Tiger Woods has seen this script many times before. Now it is up to Woods to write a different ending than what he has experienced the past few years.
He could not have asked for a better start in his quest for a 15th major victory. Woods shot a 1-under 71 in the second round of the PGA Championship on Friday to grab a share of the lead after 36 holes. He is tied atop the leaderboard with Vijay Singh and Carl Pettersson at 4-under through two rounds.
If this situation seems familiar, that's because it mirrors how Woods started at the 2012 U.S. Open. His finish at the Olympic Club also offers enough of a reason for skepticism that he won't also crumble over the weekend at Kiawah Island. Woods has taken plenty of strides forward in 2012, but his comeback will only feel complete if he can end his major drought and win the PGA Championship.
One thing Woods needs to do is to mirror the form he has shown through the first 36 holes over the final 36. Woods put himself in an excellent position through solid putting and strong driving. Consistent putting proved to be his biggest asset in the second round. He made one putt after another in a stiff wind and ended up being one of just 10 golfers to stay under par through two rounds.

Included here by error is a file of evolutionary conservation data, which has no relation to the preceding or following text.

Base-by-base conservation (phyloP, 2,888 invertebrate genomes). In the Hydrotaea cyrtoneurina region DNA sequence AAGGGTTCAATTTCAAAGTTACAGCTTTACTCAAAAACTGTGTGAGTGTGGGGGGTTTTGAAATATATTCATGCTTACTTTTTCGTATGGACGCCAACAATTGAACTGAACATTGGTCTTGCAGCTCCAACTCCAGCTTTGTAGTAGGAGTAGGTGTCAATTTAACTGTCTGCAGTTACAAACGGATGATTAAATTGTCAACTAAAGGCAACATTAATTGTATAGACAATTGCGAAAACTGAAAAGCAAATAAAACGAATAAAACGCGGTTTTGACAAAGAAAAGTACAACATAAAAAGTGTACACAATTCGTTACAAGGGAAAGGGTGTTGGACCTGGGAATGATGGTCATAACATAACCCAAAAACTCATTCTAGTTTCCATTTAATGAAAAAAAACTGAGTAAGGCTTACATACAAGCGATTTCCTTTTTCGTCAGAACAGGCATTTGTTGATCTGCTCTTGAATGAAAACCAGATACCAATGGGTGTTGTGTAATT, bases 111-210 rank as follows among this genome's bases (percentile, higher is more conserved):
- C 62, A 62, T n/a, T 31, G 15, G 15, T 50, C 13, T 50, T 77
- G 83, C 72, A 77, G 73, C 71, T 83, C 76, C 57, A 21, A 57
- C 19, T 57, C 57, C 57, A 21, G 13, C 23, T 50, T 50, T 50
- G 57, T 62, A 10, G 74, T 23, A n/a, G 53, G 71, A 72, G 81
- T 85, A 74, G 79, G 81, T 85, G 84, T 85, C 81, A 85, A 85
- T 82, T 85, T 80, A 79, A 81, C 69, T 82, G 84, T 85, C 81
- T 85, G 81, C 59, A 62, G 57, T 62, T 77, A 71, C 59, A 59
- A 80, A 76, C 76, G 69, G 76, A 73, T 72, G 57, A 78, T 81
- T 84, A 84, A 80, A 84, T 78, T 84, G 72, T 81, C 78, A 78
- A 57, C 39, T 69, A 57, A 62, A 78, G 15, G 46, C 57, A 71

There is still some work for Woods to do in the final two rounds. He needs to hit more greens and rely less on his putting to keep him out of trouble. Woods has hit only 19 of 36 greens so far. He also needs to improve his iron play, which was average much of the day during the second round.
There is no guarantee that Woods will come out on top even if he holds steady. Singh looks as good as he has in years after posting the only score under 70 in the second round. Pettersson made one mistake after another, yet managed to retain a share of the lead after Woods bogeyed the final hole.
Still, Woods is at least in contention. His past track record atop the leaderboard is good. And, as Ernie Els showed at the 2012 British Open, sometimes all it takes is playing consistent golf when everyone else is struggling. The fact is that even in a prolonged slump without winning a major, Woods is still one of the world's top golfers.
Another major victory on Sunday will serve as the best evidence yet that his time has not passed.
John Coon enjoys getting in a round from time to time in the Salt Lake City area when he is not covering golf as a freelance sports reporter.